“That tail reminds me of a story…,” Bob said, and proceeded to tell me, “A Happy Tail.”

This story, along with others, is included in this book…

About the artist: Sue Clancy is a fine artist represented by several commercial art galleries. Her art has been in exhibits and featured in public and private collections around the world. She is the artist/author of, “Dogs by Sue Clancy,” and many other artist books. Inspired by ordinary life in the Pacific Northwest, she creates in order to keep the dragons giggling and the good wolves fed.

Guest Blog Post: “The Benefits of Pets on Our Mental Health,” in Kalia’s exact words

Pets have enhanced my life in many, many, many, many, many ways.

Here guest blogger Kalia, from Washington state, writes of the many gifts that come of caring for furry friends…

Blogger Kalia with Ryder.

Hi there! My name is Kalia. I am the founder of Front Seat Ryder is a blog designed to inspire, encourage and empower the modern dog mom to improve her mental health with the help of her doggy companion.

I am super excited to share with Happiness Between Tails —  Thank you so much for having me! Today, I’m going to talk a little bit about the benefits pets have on our mental health.

When adopting a pet into your home, you probably aren’t thinking about your mental health. Are you?! I want to talk to you about some of the great benefits pets have on our mental health. These will give you another reason to love your fur babies – as if you needed one.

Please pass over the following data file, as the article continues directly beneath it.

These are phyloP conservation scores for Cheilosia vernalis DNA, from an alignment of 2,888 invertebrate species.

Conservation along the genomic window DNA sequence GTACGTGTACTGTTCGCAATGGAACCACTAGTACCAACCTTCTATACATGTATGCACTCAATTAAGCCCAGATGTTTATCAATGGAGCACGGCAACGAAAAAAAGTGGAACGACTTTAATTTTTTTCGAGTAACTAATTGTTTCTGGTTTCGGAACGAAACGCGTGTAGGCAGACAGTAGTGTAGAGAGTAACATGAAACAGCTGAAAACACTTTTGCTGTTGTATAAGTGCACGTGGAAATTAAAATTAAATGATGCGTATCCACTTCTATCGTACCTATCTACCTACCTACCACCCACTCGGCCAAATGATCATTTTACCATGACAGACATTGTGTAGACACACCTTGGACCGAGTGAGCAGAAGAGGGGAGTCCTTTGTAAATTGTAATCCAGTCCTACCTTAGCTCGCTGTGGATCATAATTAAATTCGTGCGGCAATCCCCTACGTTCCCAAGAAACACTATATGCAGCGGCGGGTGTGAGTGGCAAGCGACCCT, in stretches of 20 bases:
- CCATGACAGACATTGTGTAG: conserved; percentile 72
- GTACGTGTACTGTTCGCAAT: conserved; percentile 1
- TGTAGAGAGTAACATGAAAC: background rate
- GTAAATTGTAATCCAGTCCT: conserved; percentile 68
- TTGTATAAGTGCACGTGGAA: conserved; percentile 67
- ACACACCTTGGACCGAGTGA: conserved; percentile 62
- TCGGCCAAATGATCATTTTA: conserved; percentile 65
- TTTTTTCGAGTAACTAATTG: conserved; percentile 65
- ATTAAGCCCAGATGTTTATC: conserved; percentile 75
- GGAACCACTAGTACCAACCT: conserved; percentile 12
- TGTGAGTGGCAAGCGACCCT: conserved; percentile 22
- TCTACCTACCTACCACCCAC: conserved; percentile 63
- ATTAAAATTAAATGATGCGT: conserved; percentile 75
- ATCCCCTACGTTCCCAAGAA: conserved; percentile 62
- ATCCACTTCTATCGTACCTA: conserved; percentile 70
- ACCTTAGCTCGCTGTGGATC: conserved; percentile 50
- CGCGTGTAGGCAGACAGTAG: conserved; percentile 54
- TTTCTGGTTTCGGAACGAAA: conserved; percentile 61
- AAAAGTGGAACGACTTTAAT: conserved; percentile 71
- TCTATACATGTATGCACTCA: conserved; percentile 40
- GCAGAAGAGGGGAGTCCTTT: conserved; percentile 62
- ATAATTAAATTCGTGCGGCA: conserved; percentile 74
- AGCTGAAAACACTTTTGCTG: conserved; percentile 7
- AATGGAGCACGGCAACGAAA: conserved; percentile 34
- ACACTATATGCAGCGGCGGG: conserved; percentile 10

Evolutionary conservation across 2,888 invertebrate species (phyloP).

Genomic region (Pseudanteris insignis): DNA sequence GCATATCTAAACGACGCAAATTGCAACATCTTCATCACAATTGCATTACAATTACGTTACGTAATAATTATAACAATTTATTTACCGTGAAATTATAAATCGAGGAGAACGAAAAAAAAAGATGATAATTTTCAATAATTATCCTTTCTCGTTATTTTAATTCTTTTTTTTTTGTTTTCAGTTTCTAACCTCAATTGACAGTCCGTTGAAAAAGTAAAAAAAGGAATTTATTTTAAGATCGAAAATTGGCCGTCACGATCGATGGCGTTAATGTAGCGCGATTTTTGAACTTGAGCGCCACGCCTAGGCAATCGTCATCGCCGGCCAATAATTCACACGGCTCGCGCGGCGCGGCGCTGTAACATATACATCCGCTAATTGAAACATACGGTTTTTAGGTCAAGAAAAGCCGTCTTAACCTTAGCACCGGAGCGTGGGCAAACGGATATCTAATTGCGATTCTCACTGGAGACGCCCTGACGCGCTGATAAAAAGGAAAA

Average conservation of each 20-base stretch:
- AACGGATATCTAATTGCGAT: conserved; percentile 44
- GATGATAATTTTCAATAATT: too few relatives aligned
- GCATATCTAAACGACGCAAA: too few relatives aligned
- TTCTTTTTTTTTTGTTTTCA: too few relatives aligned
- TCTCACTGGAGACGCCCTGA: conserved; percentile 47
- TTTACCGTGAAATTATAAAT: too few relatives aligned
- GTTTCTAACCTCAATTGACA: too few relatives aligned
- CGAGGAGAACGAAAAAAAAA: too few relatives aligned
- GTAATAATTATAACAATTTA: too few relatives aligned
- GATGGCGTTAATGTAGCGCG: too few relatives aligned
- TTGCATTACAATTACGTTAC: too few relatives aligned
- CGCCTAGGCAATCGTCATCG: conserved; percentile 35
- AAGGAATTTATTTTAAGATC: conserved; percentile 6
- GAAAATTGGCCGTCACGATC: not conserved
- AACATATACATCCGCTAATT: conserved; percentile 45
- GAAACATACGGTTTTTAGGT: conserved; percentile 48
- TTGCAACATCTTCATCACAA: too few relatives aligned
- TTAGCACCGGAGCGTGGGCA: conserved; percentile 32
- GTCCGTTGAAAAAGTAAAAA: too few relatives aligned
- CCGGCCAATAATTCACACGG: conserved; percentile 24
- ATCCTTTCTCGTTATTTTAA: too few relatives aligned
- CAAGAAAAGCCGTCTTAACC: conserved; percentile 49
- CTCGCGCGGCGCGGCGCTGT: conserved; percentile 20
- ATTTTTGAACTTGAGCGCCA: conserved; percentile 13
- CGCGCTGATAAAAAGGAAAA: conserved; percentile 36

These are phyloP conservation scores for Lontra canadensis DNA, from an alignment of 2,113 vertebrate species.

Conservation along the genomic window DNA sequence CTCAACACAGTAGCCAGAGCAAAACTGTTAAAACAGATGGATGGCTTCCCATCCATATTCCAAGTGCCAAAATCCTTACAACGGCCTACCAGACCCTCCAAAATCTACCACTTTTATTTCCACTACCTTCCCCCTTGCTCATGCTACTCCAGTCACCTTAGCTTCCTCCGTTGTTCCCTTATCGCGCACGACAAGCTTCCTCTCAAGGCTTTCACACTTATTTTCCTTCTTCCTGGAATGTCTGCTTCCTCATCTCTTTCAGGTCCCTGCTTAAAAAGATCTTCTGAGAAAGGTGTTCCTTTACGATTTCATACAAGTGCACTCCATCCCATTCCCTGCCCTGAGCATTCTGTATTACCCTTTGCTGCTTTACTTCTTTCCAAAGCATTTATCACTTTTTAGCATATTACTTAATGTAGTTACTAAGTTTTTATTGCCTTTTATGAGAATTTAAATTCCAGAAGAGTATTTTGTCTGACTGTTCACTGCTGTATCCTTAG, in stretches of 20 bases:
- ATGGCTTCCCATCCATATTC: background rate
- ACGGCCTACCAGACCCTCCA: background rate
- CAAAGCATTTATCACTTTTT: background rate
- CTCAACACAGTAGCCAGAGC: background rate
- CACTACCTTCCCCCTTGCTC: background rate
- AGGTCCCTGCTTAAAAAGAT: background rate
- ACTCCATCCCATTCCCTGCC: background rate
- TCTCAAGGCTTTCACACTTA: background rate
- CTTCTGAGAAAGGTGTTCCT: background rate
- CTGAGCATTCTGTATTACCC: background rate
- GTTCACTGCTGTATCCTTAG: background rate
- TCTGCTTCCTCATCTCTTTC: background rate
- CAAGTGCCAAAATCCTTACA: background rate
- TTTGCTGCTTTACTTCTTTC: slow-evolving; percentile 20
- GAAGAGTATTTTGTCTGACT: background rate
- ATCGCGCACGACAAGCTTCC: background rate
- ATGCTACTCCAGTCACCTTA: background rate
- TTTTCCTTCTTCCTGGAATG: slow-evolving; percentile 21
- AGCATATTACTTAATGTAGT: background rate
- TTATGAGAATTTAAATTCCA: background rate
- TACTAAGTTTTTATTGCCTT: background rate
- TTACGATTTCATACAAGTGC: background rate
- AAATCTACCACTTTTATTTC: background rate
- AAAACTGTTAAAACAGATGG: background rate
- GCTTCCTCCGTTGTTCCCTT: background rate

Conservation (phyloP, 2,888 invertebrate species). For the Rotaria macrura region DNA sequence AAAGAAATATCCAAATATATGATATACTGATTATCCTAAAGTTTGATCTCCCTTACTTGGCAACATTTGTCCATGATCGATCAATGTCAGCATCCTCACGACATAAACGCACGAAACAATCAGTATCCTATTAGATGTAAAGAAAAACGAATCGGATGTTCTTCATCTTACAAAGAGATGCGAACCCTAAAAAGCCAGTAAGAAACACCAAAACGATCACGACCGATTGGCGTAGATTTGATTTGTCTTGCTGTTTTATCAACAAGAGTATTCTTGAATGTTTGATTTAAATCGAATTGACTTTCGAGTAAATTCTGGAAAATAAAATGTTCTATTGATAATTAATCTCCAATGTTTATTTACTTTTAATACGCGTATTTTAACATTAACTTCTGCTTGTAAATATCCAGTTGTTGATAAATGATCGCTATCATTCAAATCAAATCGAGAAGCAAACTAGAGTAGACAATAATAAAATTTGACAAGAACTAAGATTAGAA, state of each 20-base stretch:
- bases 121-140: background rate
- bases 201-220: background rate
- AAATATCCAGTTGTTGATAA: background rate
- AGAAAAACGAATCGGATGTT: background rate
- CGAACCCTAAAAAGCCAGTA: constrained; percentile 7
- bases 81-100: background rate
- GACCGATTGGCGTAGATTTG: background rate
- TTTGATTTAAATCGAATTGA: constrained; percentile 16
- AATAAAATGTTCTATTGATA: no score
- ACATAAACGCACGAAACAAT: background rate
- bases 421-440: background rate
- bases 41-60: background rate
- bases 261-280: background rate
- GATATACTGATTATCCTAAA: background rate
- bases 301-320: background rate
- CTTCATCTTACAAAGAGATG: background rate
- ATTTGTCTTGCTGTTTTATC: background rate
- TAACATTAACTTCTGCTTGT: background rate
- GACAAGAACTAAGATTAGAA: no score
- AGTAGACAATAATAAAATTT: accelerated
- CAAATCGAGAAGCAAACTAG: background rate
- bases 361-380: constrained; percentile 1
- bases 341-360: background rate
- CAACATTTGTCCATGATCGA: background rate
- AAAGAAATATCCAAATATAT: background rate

A pet can benefit you in a variety of ways including:

  • Mentally
  • Emotionally
  • Physically
  • Socially

While these are all important ways a pet can benefit you, improving mental health is high on the list. My dog Ryder is actually my Emotional Support Animal. He helps me cope with my depression and anxiety.

Pets fill the void of feeling isolated. Feeling of isolation and loneliness can lead to many different mental health issues. Some of which include forms of panic, anxiety attacks, and depression. Those feelings are soothed with the company of a pet.

Having a pet gives you a feeling of true purpose. A feeling that there is someone who needs caring for and tended to. Having a purpose in life gives someone suffering from depression hope. This can make all the difference in someone’s life.

How does your pet make your life better?